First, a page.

Will the Bears Rely Solely on Defense Again this Season?

With an 8-8 record in 2019, the Chicago Bears missed the playoffs but put up a remarkable showing on the defensive side of the ball. The Bears managed to hold teams to a mere 298 points against, but the offense could only muster 280 points for Chicago.

The organization has made some quite important moves over the offseason, but have the Bears done enough not just to make the team two-dimensional, but also good enough to climb up from their .500 of last season?

A menacing defense


Although the unit didn’t put up too many big-time takeaways, the Bears defense was sturdy and stifling throughout the season. Only on five occasions did they allow more than 21 points, holding opponents to 14 or fewer points on five other occasions.

The Bears finished with the fourth-fewest points against per game (18.63), the ninth-fewest rushing yards against per game (102.00), and the ninth-fewest passing yards against per game (222.13).

The 16 rushing touchdowns allowed placed the Bears as the seventh-worst, but teams didn’t have much of a choice, with Chicago sitting with the fourth-fewest passing touchdowns against at 17.

Better still, the unit wasn’t at full strength for much of the season. In 2018, Akiem Hicks put up career-best numbers, looking to follow suit in 2019 before injuries ousted his campaign. Now, there’s the absurdly dangerous Khalil Mack and Hicks, with Robert Quinn joining in the action at outside linebacker.

Quinn was one of the Bears’ biggest signings of the offseason. While the Chicago Tribune reports that he’s being eased back to full speed, he should prove to be a threat that’s substantial enough to keep offensive lines honest when squaring up to try to stop Mack.


The Bears were as stout as they come last season, but were somewhat devoid of big playmakers in the secondary. Kyle Fuller hawked two interceptions, and Ha Ha Clinton-Dix sealed a touchdown from one of his two picks. So, they brought in Tashaun Gipson on a one-year deal, who has 23 interceptions, three touchdowns, and 450 combined tackles, as shown by NBC Sports.

There’s no doubt that this enhanced defensive outfit will be the star of the show for Chicago again this season, but will there be enough on the other side of the ball to help pull the team up from mediocrity?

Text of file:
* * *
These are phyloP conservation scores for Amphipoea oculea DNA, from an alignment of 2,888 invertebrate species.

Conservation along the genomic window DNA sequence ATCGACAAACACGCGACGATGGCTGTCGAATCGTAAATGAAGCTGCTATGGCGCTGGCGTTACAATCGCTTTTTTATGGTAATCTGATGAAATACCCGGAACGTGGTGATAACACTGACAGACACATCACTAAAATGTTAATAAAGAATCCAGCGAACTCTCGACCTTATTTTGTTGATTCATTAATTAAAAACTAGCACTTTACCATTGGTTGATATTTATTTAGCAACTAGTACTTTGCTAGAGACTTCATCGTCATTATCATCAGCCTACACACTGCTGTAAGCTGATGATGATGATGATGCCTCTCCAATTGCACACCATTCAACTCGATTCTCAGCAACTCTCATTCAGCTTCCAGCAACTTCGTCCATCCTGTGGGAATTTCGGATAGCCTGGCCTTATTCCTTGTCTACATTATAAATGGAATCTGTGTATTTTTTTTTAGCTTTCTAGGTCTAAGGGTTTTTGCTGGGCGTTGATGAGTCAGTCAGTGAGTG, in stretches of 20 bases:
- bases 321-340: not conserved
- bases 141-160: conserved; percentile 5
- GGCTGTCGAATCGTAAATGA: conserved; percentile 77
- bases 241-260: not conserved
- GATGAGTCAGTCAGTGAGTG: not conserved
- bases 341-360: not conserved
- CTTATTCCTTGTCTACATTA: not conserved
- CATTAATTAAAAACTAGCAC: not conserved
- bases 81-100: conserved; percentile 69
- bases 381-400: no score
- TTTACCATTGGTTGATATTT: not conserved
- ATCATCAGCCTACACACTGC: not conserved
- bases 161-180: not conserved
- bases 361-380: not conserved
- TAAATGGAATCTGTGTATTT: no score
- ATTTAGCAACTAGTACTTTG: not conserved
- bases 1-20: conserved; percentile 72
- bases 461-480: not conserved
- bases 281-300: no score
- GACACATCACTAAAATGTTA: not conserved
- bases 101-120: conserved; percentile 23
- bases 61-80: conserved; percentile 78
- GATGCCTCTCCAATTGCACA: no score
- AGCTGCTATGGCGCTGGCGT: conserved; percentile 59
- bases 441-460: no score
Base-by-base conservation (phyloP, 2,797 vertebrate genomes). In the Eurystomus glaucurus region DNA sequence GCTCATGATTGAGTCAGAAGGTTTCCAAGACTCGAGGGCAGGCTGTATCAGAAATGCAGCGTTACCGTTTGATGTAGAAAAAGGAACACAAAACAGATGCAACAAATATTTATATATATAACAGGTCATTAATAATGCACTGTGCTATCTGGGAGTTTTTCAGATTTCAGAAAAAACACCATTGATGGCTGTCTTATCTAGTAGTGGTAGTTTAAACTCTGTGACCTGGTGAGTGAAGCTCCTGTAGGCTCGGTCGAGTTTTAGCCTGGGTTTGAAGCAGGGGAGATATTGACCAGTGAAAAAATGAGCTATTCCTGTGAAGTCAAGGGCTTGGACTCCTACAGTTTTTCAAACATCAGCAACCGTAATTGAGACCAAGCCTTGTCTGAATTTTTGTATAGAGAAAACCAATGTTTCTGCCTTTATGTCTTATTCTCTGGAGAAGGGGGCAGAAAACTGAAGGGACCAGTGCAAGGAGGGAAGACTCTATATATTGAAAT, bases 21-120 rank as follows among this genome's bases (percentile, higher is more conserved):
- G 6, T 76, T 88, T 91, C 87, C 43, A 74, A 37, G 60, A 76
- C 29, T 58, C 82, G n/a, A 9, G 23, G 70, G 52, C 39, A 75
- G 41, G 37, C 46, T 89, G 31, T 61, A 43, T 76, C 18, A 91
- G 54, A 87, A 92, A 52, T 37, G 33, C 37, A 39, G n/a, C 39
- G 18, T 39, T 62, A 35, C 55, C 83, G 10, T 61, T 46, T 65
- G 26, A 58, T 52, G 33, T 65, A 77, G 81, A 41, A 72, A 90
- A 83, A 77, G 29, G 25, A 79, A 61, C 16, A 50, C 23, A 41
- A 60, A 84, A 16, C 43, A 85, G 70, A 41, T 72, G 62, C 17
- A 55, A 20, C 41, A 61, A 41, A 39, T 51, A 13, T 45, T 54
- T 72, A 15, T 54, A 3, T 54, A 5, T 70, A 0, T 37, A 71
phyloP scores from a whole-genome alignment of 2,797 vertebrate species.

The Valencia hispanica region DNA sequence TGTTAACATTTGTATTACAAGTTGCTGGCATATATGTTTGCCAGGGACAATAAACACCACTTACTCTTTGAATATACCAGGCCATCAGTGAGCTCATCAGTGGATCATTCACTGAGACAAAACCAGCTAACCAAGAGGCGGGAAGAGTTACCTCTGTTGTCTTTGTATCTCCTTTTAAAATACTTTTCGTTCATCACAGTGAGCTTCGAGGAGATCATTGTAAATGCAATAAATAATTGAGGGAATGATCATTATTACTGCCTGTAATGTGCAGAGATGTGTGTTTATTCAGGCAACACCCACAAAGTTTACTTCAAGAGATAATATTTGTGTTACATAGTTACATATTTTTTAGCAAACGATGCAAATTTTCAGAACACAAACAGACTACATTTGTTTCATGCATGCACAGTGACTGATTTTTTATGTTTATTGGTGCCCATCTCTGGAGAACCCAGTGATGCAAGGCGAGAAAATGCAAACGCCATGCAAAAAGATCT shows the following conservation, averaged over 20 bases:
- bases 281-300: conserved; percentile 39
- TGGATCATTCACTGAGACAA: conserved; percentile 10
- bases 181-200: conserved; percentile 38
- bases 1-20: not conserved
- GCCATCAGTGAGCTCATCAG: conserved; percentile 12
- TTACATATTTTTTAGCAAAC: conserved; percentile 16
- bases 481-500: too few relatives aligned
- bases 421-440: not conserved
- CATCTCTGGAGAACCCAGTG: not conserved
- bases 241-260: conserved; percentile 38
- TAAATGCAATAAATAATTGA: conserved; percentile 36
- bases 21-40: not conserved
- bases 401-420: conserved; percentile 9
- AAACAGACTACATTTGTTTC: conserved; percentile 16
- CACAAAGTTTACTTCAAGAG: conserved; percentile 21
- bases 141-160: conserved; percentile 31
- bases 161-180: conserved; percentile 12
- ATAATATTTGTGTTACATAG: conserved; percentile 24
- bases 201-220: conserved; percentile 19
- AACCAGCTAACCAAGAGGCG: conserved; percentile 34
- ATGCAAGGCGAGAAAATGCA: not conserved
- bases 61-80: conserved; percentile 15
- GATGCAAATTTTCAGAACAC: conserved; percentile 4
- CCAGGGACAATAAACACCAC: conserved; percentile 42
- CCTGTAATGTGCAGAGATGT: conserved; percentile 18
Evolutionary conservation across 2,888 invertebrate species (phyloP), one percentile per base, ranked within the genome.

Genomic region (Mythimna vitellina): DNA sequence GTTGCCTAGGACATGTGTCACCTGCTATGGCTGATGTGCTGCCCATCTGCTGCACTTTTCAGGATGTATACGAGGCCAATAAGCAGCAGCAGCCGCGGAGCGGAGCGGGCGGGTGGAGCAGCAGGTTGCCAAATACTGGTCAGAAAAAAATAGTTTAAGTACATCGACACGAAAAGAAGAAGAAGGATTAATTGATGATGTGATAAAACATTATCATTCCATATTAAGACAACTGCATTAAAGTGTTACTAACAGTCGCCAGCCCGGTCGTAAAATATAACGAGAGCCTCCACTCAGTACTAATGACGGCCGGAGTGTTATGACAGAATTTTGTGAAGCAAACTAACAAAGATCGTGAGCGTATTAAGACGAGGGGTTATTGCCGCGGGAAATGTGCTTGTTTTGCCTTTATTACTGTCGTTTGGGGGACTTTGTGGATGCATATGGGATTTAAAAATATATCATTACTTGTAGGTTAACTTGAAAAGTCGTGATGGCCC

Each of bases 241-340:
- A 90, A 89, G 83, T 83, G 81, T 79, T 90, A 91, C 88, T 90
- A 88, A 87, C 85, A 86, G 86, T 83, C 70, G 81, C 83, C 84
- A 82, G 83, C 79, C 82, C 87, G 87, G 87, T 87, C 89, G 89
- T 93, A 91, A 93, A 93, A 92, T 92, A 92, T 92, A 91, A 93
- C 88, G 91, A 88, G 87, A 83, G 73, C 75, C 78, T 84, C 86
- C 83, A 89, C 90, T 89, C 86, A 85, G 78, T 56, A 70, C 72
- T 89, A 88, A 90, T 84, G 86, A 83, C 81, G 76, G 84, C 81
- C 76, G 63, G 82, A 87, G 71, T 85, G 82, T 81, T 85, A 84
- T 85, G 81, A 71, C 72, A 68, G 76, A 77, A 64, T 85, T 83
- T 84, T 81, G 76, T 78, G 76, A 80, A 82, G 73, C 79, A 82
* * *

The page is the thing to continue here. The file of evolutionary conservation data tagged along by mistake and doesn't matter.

Unconvincing moves on offense

The Chicago Bears defense looks so menacing that the team is in polite consideration to contend for the NFC North and even make the playoffs. The football betting on Space Casino has the Bears at +375 to win the division, behind the +180 Packers and Vikings. They’re also at +160 to get into the postseason.

With the defense as a solid baseline and having the power to keep the Bears in the game, it’s up to the offense to step-up. During the offseason, veteran tight end Jimmy Graham, highly-rated tight end draftee Cole Kmet, wide receiver Ted Ginn Jr, and Nick Foles joined the fray.

The focus is on if Foles can push Mitchell Trubisky enough for the 25-year-old to recover from a gargantuan slump in 2019, which saw him throw for 17 touchdowns, ten interceptions, and hold a QB rating of 83.0 from 15 starts. If Trubisky fails to ramp-up his game, the Bears will turn to a noted super-sub as their starting QB.
While the offensive moves weren’t substantial in any regard, the Bears should be looking at their 16-game slate as a winning schedule.
Opening games against the Lions, Giants, and Falcons should bring the winning feeling to the team, with future match-ups against the Panthers, Lions, Texans, and Jaguars being targeted as chances to get the W.
The defense will be strong enough to keep some of the better teams within touching distance on the scoreboard; it’ll just be up to Foles or Trubisky to put the plays together.
Many are predicting the Bears to fall to a 7-9 record this season, but with a bit of luck on offense, a 9-7 record certainly isn’t out of reach.

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